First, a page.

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SIMS : ROCKS ARE FREE, AND SLINGSHOTS EASILY STOLEN.
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Sunday, July 02, 2006
It is what it is

I've been vacationing in Las Vegas for a little while now, which partially explains my lack of production here at Blog Central. Laziness explains most of the rest.

But I like Las Vegas. A lot of people do, I know, and many others claim to hate it. Interestingly, I probably have more in common with the ones that can't stand it, but I differ with them, because of my impeccably honed sense of irony.

People that love this town like the glitz, the neon, the lights, the noise, the spectacle. Vegas is completely unique, and if it wasn't here, someone would have tried to invent it by now. Most of the things I listed above, well, I can do without. Showbiz and conspicuous displays of wealth aren't really my thing. The ones that dislike it here find it all to be garish, obnoxious, uncouth, and these are sentiments that I can certainly understand. The negative words and phrases that people use to describe Las Vegas, can all certainly be applied to the United States, and I'm sure they would be voiced most loudly by people from other countries.

And yet, they all come here.

Go to any casino downtown, along the strip, or anywhere in the city, and you will hear foreign dialects and accents, and see people from all over the globe. It's a cool thing, really. Even as Hindus enjoy remarkably tasty two-pound Porterhouse steaks, Muslim men swig tall drinks and smoke, and good Christians from Utah utilize the many and varied "escort services" that ply their trade here, it's all just the best kind of good, clean, American fun. Las Vegas is a great place to come and feed your inner hypocrite.

The beauty of Las Vegas is that it never pretends to be subtle or well-intentioned. This city exists to separate people from their money, and it has a thousand ways to do it. All of them work, too.

Last night, I found myself at The Palms, which is one of the newer casino/resorts here, and it caters largely to twenty-somethings, Hollywood types, and professional athletes. It has cultivated a very hip image, and made a niche for itself that didn't truly exist before.

The reason I found myself at this place, is because a friend of mine who lives here had advised me that she could get me tickets to some big show going on at the hotel's brand new swimming pool, which not incidentally, cost $40 million dollars to construct. Now, I just have to see what a forty million dollar swimming pool looks like, so I'm in.

The big show is a band called Camp Freddy, which is really nothing more than Dave Navarro and a bunch of his big-name musician friends, and they do cover songs, mostly classic rock. It's not the kind of thing I would have shelled out eighty bucks a ticket to go see, but of course, I had a hookup, so off I went.

The Palms has a club on its fiftieth floor called Ghost Bar, and there is a beyond-stupid line to the elevators to go up there. The line is so long, that it has its own mobile bar that rolls up and down to sell people drinks while they wait in line for the elevator that will eventually take them upstairs 600 feet to go buy more drinks. I am not shocked at the line, and am long since over being surprised that jaded i-Generation types, who are of course over everything, are dumb enough to wait for hours to be charged a cover and sold overpriced drinks.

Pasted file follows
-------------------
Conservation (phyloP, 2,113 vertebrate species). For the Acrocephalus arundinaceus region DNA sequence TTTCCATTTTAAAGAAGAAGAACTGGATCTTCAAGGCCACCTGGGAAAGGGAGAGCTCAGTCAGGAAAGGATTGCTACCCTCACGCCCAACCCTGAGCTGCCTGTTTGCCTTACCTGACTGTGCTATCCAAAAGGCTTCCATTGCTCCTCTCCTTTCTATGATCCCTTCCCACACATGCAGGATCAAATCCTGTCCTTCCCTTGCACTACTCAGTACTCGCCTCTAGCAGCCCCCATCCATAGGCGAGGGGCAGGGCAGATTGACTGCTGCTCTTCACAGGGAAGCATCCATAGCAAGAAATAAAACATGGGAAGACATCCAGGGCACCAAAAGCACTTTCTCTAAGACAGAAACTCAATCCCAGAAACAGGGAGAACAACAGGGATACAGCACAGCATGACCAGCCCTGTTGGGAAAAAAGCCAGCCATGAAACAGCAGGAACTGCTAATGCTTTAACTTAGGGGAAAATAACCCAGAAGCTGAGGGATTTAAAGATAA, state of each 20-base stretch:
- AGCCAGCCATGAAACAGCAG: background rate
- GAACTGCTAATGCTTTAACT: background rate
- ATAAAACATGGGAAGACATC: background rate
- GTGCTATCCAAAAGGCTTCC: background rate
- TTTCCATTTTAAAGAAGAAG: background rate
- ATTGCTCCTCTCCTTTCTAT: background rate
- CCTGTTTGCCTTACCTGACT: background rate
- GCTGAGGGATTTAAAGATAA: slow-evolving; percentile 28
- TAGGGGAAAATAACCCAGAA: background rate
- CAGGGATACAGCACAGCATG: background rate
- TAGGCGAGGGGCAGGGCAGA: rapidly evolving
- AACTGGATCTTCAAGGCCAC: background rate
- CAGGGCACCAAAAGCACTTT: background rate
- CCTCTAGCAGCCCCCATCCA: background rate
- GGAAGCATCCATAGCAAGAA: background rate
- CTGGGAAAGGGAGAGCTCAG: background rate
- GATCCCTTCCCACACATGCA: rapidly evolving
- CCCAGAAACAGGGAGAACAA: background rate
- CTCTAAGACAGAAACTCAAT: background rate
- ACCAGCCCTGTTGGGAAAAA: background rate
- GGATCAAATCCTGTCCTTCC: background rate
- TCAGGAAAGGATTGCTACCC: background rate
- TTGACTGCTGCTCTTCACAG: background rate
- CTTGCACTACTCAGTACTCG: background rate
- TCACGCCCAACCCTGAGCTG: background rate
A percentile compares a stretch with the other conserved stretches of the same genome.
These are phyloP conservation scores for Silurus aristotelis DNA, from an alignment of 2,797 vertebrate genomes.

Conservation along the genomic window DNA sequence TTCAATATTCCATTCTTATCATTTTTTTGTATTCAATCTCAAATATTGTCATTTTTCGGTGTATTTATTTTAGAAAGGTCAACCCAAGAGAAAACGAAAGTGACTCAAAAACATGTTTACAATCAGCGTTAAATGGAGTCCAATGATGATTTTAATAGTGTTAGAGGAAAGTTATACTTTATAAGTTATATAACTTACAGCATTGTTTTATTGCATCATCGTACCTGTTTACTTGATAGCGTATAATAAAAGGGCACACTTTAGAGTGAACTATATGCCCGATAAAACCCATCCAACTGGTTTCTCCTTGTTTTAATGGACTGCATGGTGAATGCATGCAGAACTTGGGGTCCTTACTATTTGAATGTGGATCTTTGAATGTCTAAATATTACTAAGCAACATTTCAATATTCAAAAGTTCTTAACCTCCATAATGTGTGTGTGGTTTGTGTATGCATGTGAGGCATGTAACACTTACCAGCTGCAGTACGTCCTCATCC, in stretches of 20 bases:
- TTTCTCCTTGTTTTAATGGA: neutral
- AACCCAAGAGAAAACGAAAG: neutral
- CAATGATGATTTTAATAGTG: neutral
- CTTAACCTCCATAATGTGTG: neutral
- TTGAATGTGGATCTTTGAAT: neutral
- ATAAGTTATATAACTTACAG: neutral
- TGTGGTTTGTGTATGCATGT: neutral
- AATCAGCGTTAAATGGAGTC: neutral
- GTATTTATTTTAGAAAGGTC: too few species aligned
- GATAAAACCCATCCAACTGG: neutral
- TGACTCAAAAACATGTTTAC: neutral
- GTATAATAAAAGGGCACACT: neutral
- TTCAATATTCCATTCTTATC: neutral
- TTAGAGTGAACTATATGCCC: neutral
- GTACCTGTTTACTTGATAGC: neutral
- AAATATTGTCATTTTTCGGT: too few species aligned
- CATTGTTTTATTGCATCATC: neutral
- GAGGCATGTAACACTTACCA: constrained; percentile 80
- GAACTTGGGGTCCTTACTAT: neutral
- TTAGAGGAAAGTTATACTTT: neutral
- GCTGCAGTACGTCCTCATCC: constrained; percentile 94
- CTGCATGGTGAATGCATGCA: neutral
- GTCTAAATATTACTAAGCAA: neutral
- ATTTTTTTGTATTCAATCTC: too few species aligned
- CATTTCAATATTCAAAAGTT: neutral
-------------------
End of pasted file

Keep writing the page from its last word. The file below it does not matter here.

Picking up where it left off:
The line snakes past a tattoo parlor right in the casino, and it is mobbed, full of young people doing their best to be authentic, and anti-establishment, which they demonstrate by all getting tattoos of barbed wire and Chinese characters that they are unable to decipher. Individuality is a fine thing, as long as everyone agrees to do it together. I ramble past Poseur Tattoo Inc, and head out to the pool.

We're right on time, and the band starts up, covering Suffragette City by David Bowie. It is good. Navarro, who used to be in Jane's Addiction, a truly alternative band, is now a full-on show business whore. I'm not saying that in a negative way, I'm just striving for accuracy. The band sounds great, and is joined at different times by different singers and musicians like Slash from Guns N' Roses, Scott Weiland, formerly of Stone Temple Pilots, and for a little bit, "The Handsomest Man In Rock & Roll" Brandon Boyd from Incubus.

So, Boyd is ready to sing, and Slash and Navarro rip into the opening chords of Whole Lotta Love by Led Zeppelin. Now seeing as how I'm not sixty years old, this is probably about as close as I'm ever going to get to hearing a Zeppelin song covered decently, so life is good. But then it gets better.

I'm staring up at the new $600 million addition they have just opened at The Palms, looking at the suites that have glass jacuzzis that hang out into the ether four and five hundred feet in the air, I'm hearing a pretty solid take on Led Zeppelin at 200 decibels, and I'm surrounded by a swimming pool that cost $40 million dollars.

Then, for some reason, a massive fireworks display begins, just to the east of where we are. It's not coming from The Palms, but some other casino. And it just goes on and on, which I don't mind, because I am an imbecile for loud noises and shiny things.

That's Vegas, baby. And that's America. You pay eighty bucks a ticket to hear musicians play songs they didn't write, and you get a free fireworks show for no reason whatsoever. It doesn't have to be your thing, but if you can't enjoy it, you suck ass.

And then at 130 am, I went inside and ate an enormous plate of Kobe beef meatloaf and mashed potatoes. If I could have, I would have bought a fur coat.

posted at 10:13 PM

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